Texas shot 45.3 percent (24-of-53 FG) and was 5-of-14 (35.7 percent) from three-point range. A&M was 26-of-58 (44.8 percent) from the floor and 8-of-23 (34.8 percent) from outside the line. The Aggies went to the charity stripe just 12 times, hitting 10 (83.3 percent) while the Horns connected on 21-of-28 foul shots (75 percent). Texas outrebounded A&M, 39-28.

Aggie freshman Josh Carter almost single-handedly kept his team in it, tallying a career-best 25 points (8-of-12 FG, including 6-of-10 from three-point range) and a team-best seven rebounds.

Paulino's trey gave Texas an early 8-2 lead, but the point guard quickly took a seat when whistled for his second personal just 2:57 into the ballgame. Aggie freshman Carter drained consecutive treys, part off an 11-1 run as A&M regained the upper hand at 18-14. Abrams' jumper sparked a 14-2 Longhorn rally, but Tucker was responsible for half of those points with two driving layups and a traditional three-point play. Paulino's trey from the left wing capped the comeback and spotted Texas a 28-20 advantage.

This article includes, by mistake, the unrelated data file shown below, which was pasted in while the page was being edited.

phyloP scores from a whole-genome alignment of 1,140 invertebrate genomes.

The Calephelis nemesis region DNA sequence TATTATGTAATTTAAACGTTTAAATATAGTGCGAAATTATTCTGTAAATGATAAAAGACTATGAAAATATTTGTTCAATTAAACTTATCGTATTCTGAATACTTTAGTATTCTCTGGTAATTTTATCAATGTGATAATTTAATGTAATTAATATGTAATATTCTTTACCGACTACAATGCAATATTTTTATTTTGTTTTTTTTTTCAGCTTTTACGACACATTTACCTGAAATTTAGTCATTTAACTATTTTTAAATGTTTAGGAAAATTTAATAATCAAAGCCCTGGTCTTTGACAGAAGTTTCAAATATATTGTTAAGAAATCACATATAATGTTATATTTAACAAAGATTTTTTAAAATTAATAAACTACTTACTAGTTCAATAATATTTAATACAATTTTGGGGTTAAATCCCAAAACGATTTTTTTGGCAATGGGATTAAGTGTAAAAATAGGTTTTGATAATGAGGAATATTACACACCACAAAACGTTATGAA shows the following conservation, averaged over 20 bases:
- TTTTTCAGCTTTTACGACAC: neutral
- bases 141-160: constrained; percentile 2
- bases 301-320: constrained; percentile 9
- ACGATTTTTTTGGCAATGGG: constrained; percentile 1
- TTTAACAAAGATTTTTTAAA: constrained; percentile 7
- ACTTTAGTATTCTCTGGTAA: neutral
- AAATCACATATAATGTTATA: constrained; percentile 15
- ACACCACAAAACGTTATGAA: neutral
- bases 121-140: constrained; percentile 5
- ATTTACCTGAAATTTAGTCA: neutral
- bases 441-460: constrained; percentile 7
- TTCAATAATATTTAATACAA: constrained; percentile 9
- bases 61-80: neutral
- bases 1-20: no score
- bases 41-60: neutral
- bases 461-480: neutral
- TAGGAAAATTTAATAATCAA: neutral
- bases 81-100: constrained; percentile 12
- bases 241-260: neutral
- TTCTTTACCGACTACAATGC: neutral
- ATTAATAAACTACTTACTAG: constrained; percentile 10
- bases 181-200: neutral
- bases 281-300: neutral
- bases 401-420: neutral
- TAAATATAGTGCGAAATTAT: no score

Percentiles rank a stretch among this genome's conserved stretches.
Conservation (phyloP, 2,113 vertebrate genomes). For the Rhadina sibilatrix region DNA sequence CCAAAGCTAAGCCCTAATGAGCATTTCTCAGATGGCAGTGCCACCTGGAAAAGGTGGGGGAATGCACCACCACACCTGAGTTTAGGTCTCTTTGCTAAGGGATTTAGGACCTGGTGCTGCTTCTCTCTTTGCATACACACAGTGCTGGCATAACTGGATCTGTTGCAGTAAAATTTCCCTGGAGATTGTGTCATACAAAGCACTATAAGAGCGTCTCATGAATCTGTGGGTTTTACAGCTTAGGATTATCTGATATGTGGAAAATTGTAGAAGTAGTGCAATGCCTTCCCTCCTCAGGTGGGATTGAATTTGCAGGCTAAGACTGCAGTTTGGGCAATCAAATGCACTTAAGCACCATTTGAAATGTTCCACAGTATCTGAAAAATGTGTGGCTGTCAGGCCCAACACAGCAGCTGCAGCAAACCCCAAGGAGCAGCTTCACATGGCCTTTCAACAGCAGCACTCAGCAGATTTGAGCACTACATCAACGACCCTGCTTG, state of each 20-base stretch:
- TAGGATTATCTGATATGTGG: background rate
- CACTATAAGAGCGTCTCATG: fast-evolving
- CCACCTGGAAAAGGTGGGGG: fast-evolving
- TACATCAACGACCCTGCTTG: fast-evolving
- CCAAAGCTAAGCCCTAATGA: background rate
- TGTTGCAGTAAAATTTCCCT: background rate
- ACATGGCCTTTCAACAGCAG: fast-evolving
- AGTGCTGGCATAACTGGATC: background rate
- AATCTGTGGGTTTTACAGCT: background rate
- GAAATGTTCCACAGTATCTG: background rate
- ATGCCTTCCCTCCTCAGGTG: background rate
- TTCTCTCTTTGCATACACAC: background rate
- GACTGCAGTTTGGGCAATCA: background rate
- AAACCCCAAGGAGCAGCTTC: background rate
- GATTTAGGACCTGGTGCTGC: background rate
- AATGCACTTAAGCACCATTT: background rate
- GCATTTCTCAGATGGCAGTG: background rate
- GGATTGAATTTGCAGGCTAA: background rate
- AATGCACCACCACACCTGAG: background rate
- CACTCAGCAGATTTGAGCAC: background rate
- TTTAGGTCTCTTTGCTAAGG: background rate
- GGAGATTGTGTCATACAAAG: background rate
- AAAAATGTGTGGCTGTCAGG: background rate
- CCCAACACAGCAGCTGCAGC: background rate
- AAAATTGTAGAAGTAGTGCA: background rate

Abram's layup gave Texas its first double-digit lead, 35-25, with 3:56 remaining until intermission. It was part of a 10-1 run that saw Texas jump to a 39-26 lead. Aldridge's slam made it a 41-30 contest while Paulino's layup spotted the Horns a 43-30 margin at the break.

The Aggies opened the second period with a 10-2 run on the strength of consecutive treys from Carter. Tucker's bank shot briefly stopped the bleeding to make it a 47-40 contest. Dominique Kirk's bucket from outside the arc, followed by Joseph Jones' layup, whittled the Texas lead to 50-49.